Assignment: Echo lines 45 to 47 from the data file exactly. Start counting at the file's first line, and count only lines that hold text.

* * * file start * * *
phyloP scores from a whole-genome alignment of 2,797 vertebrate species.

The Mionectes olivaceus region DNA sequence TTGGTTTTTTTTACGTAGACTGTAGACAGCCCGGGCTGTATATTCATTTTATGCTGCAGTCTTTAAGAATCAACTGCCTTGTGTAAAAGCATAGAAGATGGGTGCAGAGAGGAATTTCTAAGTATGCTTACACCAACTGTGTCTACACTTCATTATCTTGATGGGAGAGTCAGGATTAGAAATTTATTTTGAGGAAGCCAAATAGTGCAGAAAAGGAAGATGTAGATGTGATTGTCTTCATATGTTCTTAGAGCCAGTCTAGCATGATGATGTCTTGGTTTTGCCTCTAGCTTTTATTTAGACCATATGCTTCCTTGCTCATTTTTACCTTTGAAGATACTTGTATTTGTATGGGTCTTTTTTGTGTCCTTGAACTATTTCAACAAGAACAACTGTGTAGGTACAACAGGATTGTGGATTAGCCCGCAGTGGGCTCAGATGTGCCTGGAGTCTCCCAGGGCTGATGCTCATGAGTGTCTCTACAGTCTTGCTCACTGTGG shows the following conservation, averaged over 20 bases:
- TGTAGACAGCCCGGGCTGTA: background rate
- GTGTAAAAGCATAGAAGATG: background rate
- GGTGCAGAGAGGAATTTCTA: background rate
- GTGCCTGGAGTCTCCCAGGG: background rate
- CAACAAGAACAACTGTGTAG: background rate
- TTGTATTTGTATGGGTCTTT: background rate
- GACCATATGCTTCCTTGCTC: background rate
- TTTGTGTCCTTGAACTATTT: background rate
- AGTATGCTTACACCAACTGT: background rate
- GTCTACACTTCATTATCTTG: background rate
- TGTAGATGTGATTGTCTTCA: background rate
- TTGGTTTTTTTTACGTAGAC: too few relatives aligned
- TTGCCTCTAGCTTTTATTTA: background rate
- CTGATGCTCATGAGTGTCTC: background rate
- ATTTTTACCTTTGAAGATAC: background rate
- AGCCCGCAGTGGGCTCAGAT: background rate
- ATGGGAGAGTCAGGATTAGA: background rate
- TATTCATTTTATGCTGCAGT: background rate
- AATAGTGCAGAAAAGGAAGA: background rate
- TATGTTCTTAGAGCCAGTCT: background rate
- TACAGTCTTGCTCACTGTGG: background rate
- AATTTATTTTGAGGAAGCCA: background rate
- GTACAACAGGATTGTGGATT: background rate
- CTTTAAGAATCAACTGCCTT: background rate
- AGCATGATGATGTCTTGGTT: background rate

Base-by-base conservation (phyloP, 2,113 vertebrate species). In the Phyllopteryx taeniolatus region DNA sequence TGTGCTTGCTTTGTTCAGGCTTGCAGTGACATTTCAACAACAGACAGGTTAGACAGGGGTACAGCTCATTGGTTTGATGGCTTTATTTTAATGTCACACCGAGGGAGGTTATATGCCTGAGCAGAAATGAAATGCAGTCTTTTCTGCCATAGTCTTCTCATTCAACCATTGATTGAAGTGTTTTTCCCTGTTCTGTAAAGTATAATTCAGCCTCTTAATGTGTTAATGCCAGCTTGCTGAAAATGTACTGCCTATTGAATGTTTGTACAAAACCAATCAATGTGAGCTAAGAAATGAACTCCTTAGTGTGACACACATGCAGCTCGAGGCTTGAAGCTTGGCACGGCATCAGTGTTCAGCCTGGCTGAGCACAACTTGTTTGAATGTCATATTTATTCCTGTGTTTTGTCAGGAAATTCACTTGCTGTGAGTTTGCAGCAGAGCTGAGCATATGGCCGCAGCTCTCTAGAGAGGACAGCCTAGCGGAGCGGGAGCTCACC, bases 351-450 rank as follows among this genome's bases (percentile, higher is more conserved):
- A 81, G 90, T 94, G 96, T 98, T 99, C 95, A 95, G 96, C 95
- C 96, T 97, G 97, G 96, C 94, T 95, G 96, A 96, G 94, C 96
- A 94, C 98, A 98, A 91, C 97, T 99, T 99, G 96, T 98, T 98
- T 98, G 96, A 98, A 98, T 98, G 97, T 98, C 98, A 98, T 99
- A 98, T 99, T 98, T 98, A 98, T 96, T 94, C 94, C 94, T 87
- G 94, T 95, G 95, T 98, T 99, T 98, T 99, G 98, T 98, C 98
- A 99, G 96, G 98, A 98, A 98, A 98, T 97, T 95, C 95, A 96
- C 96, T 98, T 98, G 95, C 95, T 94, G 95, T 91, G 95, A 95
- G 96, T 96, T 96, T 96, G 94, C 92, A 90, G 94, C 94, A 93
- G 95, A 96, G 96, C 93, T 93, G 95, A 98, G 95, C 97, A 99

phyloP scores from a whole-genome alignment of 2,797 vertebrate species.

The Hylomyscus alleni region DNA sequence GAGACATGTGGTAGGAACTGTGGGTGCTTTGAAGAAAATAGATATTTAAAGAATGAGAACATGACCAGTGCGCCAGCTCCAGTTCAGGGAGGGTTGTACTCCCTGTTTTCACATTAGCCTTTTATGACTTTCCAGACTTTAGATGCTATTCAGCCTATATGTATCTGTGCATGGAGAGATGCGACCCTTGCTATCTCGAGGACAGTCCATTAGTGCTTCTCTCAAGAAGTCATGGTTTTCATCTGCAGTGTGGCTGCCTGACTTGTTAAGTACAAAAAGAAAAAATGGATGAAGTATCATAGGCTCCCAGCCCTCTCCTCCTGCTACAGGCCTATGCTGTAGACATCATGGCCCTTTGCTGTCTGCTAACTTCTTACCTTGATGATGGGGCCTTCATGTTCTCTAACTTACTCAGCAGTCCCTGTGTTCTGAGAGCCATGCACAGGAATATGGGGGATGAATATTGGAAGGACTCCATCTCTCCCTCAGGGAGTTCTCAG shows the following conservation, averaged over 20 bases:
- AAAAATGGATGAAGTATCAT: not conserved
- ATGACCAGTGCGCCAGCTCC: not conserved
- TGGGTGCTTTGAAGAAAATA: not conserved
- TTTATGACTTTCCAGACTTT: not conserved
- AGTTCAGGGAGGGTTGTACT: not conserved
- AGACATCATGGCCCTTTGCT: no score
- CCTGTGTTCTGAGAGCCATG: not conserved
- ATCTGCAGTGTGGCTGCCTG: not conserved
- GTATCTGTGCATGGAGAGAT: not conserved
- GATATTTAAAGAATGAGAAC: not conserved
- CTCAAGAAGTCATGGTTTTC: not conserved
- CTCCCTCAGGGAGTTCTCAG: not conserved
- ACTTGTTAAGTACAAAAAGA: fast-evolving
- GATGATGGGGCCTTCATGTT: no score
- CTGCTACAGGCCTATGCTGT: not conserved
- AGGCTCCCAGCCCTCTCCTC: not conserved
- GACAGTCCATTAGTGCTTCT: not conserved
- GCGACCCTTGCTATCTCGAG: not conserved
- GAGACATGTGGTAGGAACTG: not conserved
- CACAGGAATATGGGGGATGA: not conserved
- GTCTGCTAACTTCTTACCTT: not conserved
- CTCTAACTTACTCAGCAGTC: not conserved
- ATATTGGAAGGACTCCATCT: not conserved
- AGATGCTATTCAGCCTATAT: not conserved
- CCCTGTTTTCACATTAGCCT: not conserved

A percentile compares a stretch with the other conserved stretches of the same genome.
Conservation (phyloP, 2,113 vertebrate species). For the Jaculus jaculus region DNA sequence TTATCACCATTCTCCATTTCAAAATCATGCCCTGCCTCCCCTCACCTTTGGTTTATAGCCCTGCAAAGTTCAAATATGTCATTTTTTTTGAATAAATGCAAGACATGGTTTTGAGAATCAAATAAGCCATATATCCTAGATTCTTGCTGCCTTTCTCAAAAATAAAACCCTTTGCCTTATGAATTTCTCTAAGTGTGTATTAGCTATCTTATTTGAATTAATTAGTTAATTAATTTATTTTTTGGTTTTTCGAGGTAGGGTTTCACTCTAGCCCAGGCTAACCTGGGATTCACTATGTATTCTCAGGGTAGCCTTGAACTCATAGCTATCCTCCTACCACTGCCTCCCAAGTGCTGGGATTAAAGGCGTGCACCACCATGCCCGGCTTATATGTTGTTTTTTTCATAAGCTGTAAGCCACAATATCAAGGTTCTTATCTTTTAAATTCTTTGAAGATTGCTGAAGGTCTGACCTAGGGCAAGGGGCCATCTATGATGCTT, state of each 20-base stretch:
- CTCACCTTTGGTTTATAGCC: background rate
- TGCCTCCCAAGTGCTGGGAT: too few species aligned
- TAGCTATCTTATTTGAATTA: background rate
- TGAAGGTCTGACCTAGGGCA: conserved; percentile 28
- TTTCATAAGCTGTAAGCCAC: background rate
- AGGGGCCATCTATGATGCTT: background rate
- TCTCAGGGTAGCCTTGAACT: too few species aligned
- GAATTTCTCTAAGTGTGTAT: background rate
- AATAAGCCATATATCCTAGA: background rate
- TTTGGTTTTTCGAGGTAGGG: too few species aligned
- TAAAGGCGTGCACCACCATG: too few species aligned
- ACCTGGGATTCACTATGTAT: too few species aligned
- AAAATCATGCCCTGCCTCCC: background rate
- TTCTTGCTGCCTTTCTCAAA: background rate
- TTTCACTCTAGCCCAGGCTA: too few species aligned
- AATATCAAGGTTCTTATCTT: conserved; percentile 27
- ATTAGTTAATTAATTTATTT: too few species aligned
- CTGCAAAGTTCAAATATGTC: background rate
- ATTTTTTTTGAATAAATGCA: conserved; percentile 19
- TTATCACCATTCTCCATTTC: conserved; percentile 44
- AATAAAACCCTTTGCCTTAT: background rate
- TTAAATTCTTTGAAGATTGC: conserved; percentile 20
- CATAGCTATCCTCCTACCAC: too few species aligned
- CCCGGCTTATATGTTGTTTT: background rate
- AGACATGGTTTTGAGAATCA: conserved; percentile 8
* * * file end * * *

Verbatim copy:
- AGTTCAGGGAGGGTTGTACT: not conserved
- AGACATCATGGCCCTTTGCT: no score
- CCTGTGTTCTGAGAGCCATG: not conserved